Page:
Saturday 1 October 2016

Ministers fly to Britain as fears grow over Brexit

Irish 'ground war' in the UK as our farmers set to lose €800m a year

Philip Ryan and Claire Mc Cormack

Published 17/04/2016 | 02:30

Mr Flanagan’s comments clash with those of Northern Ireland Secretary Theresa Villiers, who said borders will not be affected by a Brexit
Mr Flanagan’s comments clash with those of Northern Ireland Secretary Theresa Villiers, who said borders will not be affected by a Brexit

Irish ministers will fly to the UK to campaign on the ground against Britain leaving the European Union, the Sunday Independent can reveal.

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The unprecedented move comes as fears grow over Irish farmers losing out on a massive €800m-a-year in beef and dairy exports if Britain votes in favour of leaving the EU.

Acting foreign affairs ministers Charlie Flanagan said he will target Irish communities in Liverpool, Manchester and the north-east as part of the Government's campaign to keep Britain in the union.

However, Mr Flanagan insisted he will not tell people living in the UK how to vote but rather inform voters of the "serious risks" involved in Brexit.

"I'm not telling people how to vote," he told the Sunday Independent. "The Irish Government is providing information and making it clear that our position is that it is in the best interest of British-Irish relations, for a number of reasons, that the UK would remain," he added.

The Government has yet to decide which ministers will join Mr Flanagan in the UK. But he has already held meetings in London with business groups and British-Irish organisations seeking to stay in the EU.

The minister, a Laois-Offaly TD, said the risks associated with Brexit for the North are particularly worrying and insisted there is a real possibility border controls would have to be introduced on the island.

"A vote by the people of the UK to leave the EU will undoubtedly destabilise a number of factors including many in relation to Northern Ireland," he said. "As far as the Border is concerned, these are issues that would have to be considered in the context of the entire EU and not just exclusively between the UK and Ireland," he added.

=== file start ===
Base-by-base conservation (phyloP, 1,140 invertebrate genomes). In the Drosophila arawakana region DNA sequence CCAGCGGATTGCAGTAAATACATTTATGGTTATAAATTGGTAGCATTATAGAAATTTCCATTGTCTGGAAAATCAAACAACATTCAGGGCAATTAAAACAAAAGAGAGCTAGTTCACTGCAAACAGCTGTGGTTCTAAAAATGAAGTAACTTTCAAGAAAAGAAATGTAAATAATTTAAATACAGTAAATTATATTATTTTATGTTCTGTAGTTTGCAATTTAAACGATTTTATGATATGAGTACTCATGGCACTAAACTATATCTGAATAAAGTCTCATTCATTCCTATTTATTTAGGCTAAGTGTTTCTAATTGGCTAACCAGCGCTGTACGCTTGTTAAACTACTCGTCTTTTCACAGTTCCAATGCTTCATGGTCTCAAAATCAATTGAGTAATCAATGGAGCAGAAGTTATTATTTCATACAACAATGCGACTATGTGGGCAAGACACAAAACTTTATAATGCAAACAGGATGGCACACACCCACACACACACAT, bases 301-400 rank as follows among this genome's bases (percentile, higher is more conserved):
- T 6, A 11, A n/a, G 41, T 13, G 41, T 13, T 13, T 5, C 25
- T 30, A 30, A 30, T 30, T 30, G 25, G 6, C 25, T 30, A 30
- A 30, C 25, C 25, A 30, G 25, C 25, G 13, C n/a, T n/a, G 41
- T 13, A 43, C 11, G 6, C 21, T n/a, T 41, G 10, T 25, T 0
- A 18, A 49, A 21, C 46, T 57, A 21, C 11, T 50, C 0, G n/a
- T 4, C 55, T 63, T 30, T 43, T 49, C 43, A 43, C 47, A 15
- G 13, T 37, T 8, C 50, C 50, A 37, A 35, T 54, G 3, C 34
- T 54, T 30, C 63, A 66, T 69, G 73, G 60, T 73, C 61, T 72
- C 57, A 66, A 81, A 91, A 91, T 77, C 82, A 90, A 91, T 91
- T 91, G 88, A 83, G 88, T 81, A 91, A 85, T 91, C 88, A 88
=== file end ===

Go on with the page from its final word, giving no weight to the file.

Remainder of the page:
Mr Flanagan's comments clash with those of Northern Ireland Secretary Theresa Villiers, who said borders will not be affected by a Brexit, for which she is campaigning.

Meanwhile, a new report produced by economists from Teagasc, the agriculture and food development authority in Ireland, found Brexit could mean a reduction in the value of Irish agri-food exports of anything from €150m to €800m per year.

The Irish Farmers Association national chairman, Jer Bergin, said the UK is the number one export destination with more than 50pc of Irish beef and dairy products going to the British market.

"Impact on our trade with the UK is clearly a huge problem," he said,

"If they exit, issues like tariffs on food imports, border controls, additional costs, a free trade policy in the UK and the impact on sterling come into play. It will be a significant hit," he added.

The Teagasc report suggests that, if voters decide to exit, the UK would have greater scope to adapt its agricultural policy to its own requirements.

There is also a possibility that if Brexit occurs, the UK may eliminate import tariffs, allowing more beef, dairy and lamb imports from South America and New Zealand to enter the UK market at much lower prices.

The report's author, Dr Kevin Hanrahan, said greater competition would be "bad news for Irish farmers".

Sunday Independent

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